International Space Station – The Power of Relentless Pursuit
Mark L. Uhran
TUESDAY: August 7, 2012 2:00 P.M. in the H.J.E. Reid Auditorium.
The planning, design, ground-based development, and final assembly of the ISS on orbit are an extraordinary achievement. The space station is among the greatest of international cooperative endeavors ever undertaken in the history of science and technology. It now operates as a testament to what can be accomplished by a team of players when they unite together steadfast in pursuit of a singular goal. The ISS also provides to the world at large exemplary evidence of the Power of Relentless Pursuit. Mark Uhran’s remarks will be accompanied by a graphic record of the 35 stages involved in the buildup of the International Space Station over the period from First Element Launch in November 1998 through the Space Shuttle STS-134 mission, followed by a collection of images for the completed space station.
Mark L. Uhran retired July 27, 2012 as Director for the International Space Station Division in NASA’s Office of Human Exploration and Operations. He will soon be joining the Oak Ridge National Laboratory to work on strategic communications for the International Thermonuclear Experiment Reactor – a large-scale nuclear fusion reactor under construction in Cadarache, France.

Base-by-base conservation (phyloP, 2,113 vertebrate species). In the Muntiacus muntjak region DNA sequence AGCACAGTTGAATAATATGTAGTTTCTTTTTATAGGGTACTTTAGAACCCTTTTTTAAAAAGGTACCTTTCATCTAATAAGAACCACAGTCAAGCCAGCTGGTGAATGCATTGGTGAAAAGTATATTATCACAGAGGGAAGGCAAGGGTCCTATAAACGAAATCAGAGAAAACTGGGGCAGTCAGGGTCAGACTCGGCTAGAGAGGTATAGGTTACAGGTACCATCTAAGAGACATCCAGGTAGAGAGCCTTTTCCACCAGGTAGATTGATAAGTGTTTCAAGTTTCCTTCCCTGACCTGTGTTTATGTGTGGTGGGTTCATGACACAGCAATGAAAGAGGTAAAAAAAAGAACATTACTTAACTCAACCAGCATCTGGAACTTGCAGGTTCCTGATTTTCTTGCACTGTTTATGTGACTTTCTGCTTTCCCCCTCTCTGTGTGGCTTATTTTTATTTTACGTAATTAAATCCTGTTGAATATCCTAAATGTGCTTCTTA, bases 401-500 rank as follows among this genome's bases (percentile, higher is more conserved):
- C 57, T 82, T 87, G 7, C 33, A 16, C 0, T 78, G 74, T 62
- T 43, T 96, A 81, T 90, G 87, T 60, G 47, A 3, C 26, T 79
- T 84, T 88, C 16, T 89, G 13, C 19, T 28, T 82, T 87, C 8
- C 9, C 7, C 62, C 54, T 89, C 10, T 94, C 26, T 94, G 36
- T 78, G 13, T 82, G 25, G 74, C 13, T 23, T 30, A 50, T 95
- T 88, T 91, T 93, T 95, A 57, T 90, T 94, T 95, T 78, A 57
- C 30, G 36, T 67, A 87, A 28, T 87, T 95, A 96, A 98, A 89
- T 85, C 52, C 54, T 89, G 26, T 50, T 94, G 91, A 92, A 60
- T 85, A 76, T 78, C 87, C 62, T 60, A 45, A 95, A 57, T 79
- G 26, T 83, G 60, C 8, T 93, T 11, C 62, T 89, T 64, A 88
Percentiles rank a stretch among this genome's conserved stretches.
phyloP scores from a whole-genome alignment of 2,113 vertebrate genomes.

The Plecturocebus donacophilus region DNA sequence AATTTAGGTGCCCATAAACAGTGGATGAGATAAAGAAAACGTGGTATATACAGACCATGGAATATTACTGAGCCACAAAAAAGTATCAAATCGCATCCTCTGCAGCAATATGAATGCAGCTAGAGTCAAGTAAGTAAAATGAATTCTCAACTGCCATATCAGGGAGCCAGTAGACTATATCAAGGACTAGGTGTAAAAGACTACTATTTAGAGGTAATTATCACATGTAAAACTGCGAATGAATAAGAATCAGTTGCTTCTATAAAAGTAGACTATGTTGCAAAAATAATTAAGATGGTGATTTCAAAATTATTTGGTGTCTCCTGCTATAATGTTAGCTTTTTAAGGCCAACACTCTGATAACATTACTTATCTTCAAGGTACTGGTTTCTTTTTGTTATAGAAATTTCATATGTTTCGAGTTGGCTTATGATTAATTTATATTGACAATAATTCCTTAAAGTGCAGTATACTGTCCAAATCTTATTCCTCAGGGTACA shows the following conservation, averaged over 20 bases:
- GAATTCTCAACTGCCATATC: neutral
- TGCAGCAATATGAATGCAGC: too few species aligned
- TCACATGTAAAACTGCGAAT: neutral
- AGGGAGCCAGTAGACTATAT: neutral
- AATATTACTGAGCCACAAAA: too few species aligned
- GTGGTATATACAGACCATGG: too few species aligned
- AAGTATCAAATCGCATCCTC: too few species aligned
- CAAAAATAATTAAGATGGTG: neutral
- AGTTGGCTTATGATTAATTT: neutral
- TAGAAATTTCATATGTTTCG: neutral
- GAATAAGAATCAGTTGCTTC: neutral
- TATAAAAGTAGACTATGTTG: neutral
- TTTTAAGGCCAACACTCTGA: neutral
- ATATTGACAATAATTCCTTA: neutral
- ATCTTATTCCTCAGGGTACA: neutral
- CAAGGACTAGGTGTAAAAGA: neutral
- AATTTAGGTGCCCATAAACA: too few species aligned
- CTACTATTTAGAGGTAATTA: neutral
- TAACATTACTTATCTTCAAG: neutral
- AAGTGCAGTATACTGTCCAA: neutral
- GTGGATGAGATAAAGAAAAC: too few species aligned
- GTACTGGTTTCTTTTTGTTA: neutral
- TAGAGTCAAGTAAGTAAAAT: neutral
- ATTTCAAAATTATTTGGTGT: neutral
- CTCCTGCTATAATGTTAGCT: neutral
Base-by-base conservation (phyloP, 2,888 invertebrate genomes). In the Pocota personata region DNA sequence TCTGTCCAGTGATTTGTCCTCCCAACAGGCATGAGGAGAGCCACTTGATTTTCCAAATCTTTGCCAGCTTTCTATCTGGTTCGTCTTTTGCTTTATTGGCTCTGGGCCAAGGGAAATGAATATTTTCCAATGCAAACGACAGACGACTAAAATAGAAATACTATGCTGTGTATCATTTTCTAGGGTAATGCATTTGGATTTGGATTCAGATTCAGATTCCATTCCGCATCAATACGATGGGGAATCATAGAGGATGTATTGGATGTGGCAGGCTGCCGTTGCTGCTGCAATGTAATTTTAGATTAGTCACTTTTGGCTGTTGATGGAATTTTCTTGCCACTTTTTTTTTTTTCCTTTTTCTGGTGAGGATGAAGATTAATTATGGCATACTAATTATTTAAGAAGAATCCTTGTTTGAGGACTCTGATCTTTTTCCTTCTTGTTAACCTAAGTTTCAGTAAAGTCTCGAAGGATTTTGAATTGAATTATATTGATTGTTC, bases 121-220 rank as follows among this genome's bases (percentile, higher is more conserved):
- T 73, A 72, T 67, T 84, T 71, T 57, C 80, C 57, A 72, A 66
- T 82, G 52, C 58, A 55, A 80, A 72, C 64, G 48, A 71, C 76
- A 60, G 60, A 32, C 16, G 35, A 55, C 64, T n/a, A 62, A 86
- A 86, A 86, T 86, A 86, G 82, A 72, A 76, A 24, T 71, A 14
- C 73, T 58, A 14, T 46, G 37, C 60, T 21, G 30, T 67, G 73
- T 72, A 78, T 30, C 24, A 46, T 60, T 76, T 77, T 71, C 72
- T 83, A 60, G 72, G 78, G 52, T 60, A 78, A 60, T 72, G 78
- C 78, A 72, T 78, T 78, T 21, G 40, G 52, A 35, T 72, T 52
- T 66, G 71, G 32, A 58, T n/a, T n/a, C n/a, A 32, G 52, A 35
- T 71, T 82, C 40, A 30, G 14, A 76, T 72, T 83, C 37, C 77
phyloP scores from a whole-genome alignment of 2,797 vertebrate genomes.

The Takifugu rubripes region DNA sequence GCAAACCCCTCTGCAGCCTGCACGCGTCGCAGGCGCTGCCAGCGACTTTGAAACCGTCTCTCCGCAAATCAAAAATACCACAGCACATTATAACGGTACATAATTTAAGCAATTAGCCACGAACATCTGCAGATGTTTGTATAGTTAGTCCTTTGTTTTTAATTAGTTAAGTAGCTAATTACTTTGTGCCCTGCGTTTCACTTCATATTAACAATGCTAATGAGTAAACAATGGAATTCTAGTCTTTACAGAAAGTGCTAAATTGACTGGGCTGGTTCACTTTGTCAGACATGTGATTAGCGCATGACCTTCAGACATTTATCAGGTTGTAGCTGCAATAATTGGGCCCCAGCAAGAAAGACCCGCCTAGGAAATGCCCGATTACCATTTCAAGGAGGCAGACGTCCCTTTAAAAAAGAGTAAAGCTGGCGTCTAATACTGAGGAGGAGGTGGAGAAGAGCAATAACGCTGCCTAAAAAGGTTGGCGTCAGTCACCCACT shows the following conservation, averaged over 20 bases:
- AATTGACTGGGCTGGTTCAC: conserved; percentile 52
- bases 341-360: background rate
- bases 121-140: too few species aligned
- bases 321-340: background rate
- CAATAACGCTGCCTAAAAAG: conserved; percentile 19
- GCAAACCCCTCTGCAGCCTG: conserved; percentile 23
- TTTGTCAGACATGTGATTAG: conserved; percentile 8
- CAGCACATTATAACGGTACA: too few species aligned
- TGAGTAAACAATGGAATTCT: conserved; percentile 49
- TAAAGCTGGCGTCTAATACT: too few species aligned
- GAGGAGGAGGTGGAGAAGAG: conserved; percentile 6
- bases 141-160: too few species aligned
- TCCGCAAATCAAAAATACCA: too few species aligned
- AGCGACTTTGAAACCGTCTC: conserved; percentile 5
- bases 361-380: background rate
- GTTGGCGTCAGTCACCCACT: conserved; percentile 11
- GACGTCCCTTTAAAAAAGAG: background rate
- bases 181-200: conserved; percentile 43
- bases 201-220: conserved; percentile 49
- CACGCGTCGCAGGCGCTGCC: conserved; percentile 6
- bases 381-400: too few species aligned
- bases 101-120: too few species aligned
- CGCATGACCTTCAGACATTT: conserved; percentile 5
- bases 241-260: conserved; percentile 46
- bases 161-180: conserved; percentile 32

Mr. Uhran has been a leader in evaluating practical applications of orbital space stations since 1984. Since that time, he has traveled worldwide developing strategies for use of the International Space Station.
He received a Bachelor of Science degree from Cornell University (1976), a Master of Science degree from the University of Maryland (1987), a Master of Public Administration degree from Harvard University (1998), and is an Associate Fellow of the American Institute of Aeronautics and Astronautics.